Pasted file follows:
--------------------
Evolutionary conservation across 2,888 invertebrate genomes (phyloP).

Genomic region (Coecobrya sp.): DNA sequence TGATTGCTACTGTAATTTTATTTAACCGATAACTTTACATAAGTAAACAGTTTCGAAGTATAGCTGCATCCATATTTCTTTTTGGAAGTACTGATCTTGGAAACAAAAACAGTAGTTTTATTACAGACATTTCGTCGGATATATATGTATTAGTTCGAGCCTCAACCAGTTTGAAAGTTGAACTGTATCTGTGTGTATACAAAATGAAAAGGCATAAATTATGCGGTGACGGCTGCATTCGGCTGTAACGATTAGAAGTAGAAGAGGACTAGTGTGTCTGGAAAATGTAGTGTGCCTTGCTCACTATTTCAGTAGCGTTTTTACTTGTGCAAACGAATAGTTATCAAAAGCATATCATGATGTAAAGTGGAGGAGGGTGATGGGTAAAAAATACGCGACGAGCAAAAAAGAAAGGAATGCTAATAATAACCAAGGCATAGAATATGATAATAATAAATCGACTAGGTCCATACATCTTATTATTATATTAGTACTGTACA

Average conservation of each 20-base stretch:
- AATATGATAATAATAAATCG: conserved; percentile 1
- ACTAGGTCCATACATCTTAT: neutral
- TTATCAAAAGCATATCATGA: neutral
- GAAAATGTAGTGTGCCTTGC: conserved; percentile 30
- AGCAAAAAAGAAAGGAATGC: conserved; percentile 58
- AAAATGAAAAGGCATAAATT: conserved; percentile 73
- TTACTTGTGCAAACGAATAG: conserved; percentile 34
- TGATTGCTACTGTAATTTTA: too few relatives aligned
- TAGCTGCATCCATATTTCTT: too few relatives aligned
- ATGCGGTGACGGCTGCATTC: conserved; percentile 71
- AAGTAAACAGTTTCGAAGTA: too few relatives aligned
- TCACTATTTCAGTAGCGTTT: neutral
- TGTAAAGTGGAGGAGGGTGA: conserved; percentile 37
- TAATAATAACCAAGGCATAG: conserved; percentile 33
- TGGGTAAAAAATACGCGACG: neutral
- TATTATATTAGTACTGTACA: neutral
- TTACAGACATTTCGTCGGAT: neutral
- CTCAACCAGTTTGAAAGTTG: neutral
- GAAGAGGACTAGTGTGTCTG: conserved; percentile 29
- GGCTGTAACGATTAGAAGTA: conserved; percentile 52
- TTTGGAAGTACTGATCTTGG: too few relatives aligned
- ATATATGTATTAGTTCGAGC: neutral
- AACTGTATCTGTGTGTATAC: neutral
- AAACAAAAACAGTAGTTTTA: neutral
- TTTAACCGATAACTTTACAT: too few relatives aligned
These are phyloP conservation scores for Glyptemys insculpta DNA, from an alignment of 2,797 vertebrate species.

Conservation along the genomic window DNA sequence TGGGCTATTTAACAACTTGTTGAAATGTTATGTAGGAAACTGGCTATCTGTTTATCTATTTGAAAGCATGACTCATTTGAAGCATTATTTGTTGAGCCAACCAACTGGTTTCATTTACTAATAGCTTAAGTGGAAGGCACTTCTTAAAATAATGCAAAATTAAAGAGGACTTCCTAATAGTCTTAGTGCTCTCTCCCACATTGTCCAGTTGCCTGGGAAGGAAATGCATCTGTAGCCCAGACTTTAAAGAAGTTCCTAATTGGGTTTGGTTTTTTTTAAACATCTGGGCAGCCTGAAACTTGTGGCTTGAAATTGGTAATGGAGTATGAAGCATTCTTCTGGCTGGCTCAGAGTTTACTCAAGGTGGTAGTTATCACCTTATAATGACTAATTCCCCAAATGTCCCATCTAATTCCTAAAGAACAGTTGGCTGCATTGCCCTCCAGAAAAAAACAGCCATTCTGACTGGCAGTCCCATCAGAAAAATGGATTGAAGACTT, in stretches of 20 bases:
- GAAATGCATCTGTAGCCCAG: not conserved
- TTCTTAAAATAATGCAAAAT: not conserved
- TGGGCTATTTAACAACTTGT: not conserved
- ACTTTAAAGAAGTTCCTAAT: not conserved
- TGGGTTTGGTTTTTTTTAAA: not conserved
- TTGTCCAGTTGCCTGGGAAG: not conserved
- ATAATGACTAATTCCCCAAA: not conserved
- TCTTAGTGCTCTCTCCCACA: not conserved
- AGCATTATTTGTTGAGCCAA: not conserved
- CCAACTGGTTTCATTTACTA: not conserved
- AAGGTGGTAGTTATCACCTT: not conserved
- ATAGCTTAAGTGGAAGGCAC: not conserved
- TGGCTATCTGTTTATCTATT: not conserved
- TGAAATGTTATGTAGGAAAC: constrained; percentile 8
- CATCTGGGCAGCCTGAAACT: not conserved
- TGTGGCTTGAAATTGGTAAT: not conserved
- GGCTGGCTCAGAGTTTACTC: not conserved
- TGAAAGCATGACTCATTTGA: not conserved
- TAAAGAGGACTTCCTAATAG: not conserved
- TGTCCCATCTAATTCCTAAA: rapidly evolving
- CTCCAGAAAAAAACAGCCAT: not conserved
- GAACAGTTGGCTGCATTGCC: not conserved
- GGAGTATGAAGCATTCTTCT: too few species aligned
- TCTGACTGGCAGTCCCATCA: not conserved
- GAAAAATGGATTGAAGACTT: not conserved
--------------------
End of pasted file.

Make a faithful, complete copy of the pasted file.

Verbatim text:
Evolutionary conservation across 2,888 invertebrate genomes (phyloP).

Genomic region (Coecobrya sp.): DNA sequence TGATTGCTACTGTAATTTTATTTAACCGATAACTTTACATAAGTAAACAGTTTCGAAGTATAGCTGCATCCATATTTCTTTTTGGAAGTACTGATCTTGGAAACAAAAACAGTAGTTTTATTACAGACATTTCGTCGGATATATATGTATTAGTTCGAGCCTCAACCAGTTTGAAAGTTGAACTGTATCTGTGTGTATACAAAATGAAAAGGCATAAATTATGCGGTGACGGCTGCATTCGGCTGTAACGATTAGAAGTAGAAGAGGACTAGTGTGTCTGGAAAATGTAGTGTGCCTTGCTCACTATTTCAGTAGCGTTTTTACTTGTGCAAACGAATAGTTATCAAAAGCATATCATGATGTAAAGTGGAGGAGGGTGATGGGTAAAAAATACGCGACGAGCAAAAAAGAAAGGAATGCTAATAATAACCAAGGCATAGAATATGATAATAATAAATCGACTAGGTCCATACATCTTATTATTATATTAGTACTGTACA

Average conservation of each 20-base stretch:
- AATATGATAATAATAAATCG: conserved; percentile 1
- ACTAGGTCCATACATCTTAT: neutral
- TTATCAAAAGCATATCATGA: neutral
- GAAAATGTAGTGTGCCTTGC: conserved; percentile 30
- AGCAAAAAAGAAAGGAATGC: conserved; percentile 58
- AAAATGAAAAGGCATAAATT: conserved; percentile 73
- TTACTTGTGCAAACGAATAG: conserved; percentile 34
- TGATTGCTACTGTAATTTTA: too few relatives aligned
- TAGCTGCATCCATATTTCTT: too few relatives aligned
- ATGCGGTGACGGCTGCATTC: conserved; percentile 71
- AAGTAAACAGTTTCGAAGTA: too few relatives aligned
- TCACTATTTCAGTAGCGTTT: neutral
- TGTAAAGTGGAGGAGGGTGA: conserved; percentile 37
- TAATAATAACCAAGGCATAG: conserved; percentile 33
- TGGGTAAAAAATACGCGACG: neutral
- TATTATATTAGTACTGTACA: neutral
- TTACAGACATTTCGTCGGAT: neutral
- CTCAACCAGTTTGAAAGTTG: neutral
- GAAGAGGACTAGTGTGTCTG: conserved; percentile 29
- GGCTGTAACGATTAGAAGTA: conserved; percentile 52
- TTTGGAAGTACTGATCTTGG: too few relatives aligned
- ATATATGTATTAGTTCGAGC: neutral
- AACTGTATCTGTGTGTATAC: neutral
- AAACAAAAACAGTAGTTTTA: neutral
- TTTAACCGATAACTTTACAT: too few relatives aligned
These are phyloP conservation scores for Glyptemys insculpta DNA, from an alignment of 2,797 vertebrate species.

Conservation along the genomic window DNA sequence TGGGCTATTTAACAACTTGTTGAAATGTTATGTAGGAAACTGGCTATCTGTTTATCTATTTGAAAGCATGACTCATTTGAAGCATTATTTGTTGAGCCAACCAACTGGTTTCATTTACTAATAGCTTAAGTGGAAGGCACTTCTTAAAATAATGCAAAATTAAAGAGGACTTCCTAATAGTCTTAGTGCTCTCTCCCACATTGTCCAGTTGCCTGGGAAGGAAATGCATCTGTAGCCCAGACTTTAAAGAAGTTCCTAATTGGGTTTGGTTTTTTTTAAACATCTGGGCAGCCTGAAACTTGTGGCTTGAAATTGGTAATGGAGTATGAAGCATTCTTCTGGCTGGCTCAGAGTTTACTCAAGGTGGTAGTTATCACCTTATAATGACTAATTCCCCAAATGTCCCATCTAATTCCTAAAGAACAGTTGGCTGCATTGCCCTCCAGAAAAAAACAGCCATTCTGACTGGCAGTCCCATCAGAAAAATGGATTGAAGACTT, in stretches of 20 bases:
- GAAATGCATCTGTAGCCCAG: not conserved
- TTCTTAAAATAATGCAAAAT: not conserved
- TGGGCTATTTAACAACTTGT: not conserved
- ACTTTAAAGAAGTTCCTAAT: not conserved
- TGGGTTTGGTTTTTTTTAAA: not conserved
- TTGTCCAGTTGCCTGGGAAG: not conserved
- ATAATGACTAATTCCCCAAA: not conserved
- TCTTAGTGCTCTCTCCCACA: not conserved
- AGCATTATTTGTTGAGCCAA: not conserved
- CCAACTGGTTTCATTTACTA: not conserved
- AAGGTGGTAGTTATCACCTT: not conserved
- ATAGCTTAAGTGGAAGGCAC: not conserved
- TGGCTATCTGTTTATCTATT: not conserved
- TGAAATGTTATGTAGGAAAC: constrained; percentile 8
- CATCTGGGCAGCCTGAAACT: not conserved
- TGTGGCTTGAAATTGGTAAT: not conserved
- GGCTGGCTCAGAGTTTACTC: not conserved
- TGAAAGCATGACTCATTTGA: not conserved
- TAAAGAGGACTTCCTAATAG: not conserved
- TGTCCCATCTAATTCCTAAA: rapidly evolving
- CTCCAGAAAAAAACAGCCAT: not conserved
- GAACAGTTGGCTGCATTGCC: not conserved
- GGAGTATGAAGCATTCTTCT: too few species aligned
- TCTGACTGGCAGTCCCATCA: not conserved
- GAAAAATGGATTGAAGACTT: not conserved